Anything that makes your job harder will deter you from getting started, and your projects will never get done. Keep your shop neat, or you won’t enjoy working in it. Chemicals should be labeled and stored safely. Parts shouldn't be underfoot. Did you know that oily rags even need their own metal container? Believe it or not, they can actually spontaneously combust! Shelving, storage bins, peg boards, and tool hooks are just some of the ways to stay organized. Sometimes, coming into the shop to clean up the last mess can be daunting enough to keep you from starting to make the next one. Don’t kill your enthusiasm!
The second part of keeping the shop up is keeping it clean. Fluid spills are unsightly and a safety hazard. If you own a lathe or mill, the metal shavings from aluminum can be a safety issue, and the filings from steel can be abrasive and seem to find their way into everything. Sweep ‘em up! Dirt and particles tend to be abrasive to paint and moving internal assemblies, so cleaning them is in your best interest (and your bike’s). Floor cleaner, degreaser, and plain old soap and water in squirt bottles are key for scrubbing up parts and tools as well as the shop itself. Cleaning is a nice way to wrap up your day, and ensures that the shop will be fresh and ready to use the next time you want to be in it.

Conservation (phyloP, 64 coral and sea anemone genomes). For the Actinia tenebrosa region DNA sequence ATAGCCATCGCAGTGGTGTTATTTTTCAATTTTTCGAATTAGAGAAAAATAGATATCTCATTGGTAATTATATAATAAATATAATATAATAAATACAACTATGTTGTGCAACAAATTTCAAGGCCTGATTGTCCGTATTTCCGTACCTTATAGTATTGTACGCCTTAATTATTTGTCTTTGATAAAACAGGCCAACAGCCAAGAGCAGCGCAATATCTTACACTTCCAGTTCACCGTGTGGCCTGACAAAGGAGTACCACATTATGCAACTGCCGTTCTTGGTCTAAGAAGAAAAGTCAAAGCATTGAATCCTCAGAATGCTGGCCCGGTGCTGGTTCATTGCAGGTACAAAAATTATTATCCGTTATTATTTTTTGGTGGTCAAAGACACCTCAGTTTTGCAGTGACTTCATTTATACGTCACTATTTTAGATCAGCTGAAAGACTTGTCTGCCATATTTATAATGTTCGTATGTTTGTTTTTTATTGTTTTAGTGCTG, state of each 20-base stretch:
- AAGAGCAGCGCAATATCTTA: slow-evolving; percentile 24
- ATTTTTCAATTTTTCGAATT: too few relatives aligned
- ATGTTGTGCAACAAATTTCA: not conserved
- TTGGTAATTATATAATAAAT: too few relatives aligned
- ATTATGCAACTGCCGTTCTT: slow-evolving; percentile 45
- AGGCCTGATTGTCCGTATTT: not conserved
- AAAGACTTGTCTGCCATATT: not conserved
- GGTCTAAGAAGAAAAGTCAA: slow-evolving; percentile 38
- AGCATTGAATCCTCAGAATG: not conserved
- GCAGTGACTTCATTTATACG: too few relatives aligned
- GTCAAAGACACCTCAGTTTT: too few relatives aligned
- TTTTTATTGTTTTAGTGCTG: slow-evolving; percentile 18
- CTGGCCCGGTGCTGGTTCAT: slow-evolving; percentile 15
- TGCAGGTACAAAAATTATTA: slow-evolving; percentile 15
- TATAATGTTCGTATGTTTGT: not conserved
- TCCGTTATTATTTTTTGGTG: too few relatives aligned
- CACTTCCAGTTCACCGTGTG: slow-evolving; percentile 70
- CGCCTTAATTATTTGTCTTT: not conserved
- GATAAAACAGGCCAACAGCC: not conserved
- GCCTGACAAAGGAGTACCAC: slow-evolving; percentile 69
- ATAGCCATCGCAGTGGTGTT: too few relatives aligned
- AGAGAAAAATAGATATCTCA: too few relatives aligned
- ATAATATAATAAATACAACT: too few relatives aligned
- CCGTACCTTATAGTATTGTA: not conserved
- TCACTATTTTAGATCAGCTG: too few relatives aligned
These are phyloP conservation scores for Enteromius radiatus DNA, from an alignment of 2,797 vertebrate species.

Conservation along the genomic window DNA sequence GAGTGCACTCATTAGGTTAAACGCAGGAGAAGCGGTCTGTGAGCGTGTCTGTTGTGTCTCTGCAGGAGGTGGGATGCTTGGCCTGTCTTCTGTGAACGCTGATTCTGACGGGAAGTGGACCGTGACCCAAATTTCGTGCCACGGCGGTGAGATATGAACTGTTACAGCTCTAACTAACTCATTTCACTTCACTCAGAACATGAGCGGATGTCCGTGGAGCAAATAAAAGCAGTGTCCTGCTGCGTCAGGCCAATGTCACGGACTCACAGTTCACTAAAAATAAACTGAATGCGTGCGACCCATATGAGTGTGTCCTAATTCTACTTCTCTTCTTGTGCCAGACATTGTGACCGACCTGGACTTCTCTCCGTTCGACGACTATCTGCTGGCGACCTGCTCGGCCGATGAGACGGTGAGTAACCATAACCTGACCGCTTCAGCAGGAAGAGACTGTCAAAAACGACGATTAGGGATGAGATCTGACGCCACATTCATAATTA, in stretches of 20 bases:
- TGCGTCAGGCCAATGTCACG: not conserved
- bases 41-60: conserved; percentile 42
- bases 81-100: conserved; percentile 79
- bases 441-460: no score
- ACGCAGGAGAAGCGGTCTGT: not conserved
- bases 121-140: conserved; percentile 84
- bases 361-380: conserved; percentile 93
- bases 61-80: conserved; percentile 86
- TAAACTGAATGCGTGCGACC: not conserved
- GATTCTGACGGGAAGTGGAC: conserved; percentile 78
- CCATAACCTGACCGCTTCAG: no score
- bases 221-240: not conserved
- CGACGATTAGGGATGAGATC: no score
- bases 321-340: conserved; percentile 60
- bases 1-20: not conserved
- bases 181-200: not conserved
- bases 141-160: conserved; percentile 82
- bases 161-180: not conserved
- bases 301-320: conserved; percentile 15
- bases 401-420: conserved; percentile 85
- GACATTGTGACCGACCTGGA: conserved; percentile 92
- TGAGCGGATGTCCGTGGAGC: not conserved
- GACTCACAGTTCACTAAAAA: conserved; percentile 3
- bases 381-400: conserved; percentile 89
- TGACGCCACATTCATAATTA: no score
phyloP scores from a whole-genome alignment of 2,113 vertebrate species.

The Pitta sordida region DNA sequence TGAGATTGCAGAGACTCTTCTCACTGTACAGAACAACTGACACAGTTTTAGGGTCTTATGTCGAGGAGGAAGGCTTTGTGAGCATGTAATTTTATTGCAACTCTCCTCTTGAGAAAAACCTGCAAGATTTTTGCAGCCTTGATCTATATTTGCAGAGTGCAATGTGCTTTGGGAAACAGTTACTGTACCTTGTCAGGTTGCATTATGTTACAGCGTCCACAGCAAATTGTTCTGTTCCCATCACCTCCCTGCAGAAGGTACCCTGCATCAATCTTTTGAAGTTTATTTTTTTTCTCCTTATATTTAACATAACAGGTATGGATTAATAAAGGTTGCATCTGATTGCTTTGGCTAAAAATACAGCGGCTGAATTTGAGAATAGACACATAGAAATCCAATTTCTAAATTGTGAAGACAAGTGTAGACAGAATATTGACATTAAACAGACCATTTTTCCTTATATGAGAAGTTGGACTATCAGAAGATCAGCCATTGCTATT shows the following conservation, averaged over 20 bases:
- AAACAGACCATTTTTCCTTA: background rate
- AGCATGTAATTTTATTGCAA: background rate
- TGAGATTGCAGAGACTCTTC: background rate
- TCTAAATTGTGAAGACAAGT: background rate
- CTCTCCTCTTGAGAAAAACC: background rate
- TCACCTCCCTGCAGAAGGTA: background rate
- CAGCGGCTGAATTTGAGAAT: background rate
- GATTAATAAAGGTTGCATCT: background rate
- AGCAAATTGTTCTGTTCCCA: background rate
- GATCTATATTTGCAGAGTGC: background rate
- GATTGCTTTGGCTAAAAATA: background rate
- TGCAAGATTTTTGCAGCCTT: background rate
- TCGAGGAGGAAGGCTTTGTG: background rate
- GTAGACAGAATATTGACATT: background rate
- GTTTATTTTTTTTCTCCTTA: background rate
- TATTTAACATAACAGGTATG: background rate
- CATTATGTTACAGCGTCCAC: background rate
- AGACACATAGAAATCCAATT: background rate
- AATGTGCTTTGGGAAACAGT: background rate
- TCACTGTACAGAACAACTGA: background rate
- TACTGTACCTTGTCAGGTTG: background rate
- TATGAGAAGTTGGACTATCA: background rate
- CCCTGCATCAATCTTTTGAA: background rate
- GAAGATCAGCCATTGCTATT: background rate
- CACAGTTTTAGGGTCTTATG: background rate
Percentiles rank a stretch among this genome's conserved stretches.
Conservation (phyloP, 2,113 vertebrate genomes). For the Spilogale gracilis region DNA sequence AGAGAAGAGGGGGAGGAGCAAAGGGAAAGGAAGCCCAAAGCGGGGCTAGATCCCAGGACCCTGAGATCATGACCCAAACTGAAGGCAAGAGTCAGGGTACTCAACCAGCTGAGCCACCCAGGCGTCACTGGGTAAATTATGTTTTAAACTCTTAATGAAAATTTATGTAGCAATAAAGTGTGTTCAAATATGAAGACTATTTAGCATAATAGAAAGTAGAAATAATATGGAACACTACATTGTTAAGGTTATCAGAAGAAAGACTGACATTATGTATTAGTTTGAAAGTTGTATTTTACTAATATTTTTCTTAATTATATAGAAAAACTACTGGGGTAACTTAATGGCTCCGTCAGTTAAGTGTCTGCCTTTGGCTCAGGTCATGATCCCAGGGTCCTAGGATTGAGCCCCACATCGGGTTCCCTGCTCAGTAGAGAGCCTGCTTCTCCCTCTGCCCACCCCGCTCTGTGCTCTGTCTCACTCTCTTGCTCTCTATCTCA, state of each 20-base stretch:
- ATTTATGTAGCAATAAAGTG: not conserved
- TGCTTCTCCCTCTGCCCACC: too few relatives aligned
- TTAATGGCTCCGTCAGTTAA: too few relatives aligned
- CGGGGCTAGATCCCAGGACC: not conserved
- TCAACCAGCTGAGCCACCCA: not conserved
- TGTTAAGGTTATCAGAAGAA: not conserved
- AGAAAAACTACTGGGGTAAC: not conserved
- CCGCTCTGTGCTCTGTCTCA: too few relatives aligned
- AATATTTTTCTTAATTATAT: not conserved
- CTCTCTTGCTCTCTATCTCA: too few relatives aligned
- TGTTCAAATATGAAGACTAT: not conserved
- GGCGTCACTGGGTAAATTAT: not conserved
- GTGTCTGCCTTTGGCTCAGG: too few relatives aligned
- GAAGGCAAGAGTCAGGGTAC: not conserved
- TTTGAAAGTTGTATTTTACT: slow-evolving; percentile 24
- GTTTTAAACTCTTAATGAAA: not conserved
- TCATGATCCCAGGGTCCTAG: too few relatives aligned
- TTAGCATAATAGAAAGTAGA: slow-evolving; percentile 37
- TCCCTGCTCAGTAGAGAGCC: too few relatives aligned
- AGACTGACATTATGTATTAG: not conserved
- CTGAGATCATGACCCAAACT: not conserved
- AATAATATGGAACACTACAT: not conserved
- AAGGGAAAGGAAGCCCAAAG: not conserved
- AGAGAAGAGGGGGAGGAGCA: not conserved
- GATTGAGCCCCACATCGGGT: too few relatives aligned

Have a beer refrigerator in the garage. Keep enough beer on hand for your buddies. If your shop is neat and well stocked, you'll find you have more helping hands in your bike nirvana, and if they’re actually good buddies, they’ll bring beer to help keep the fridge stocked.
Seriously. Beer fridge.
The End. Or, the Beginning.
Your garage is your happy place and it should reflect your personality. Customizing it to be your motorcycle dream garage will require some serious fantasizing and then a dose of reality about what is doable based on your needs, budget and skill level.
Much like a project bike, if you start with a pretty decent, up-and-running workspace, attaining good results is easier than if you start with a basket case. A solidly constructed building will prevent injury to you or your machines. A well-insulated and/or temperature-controlled garage can make you more comfortable.
Working on your motorcycle is half the fun of owning one, so make the experience as enjoyable and comfortable as possible, and don’t skimp on a double-measure of safety. Or on the beer fridge.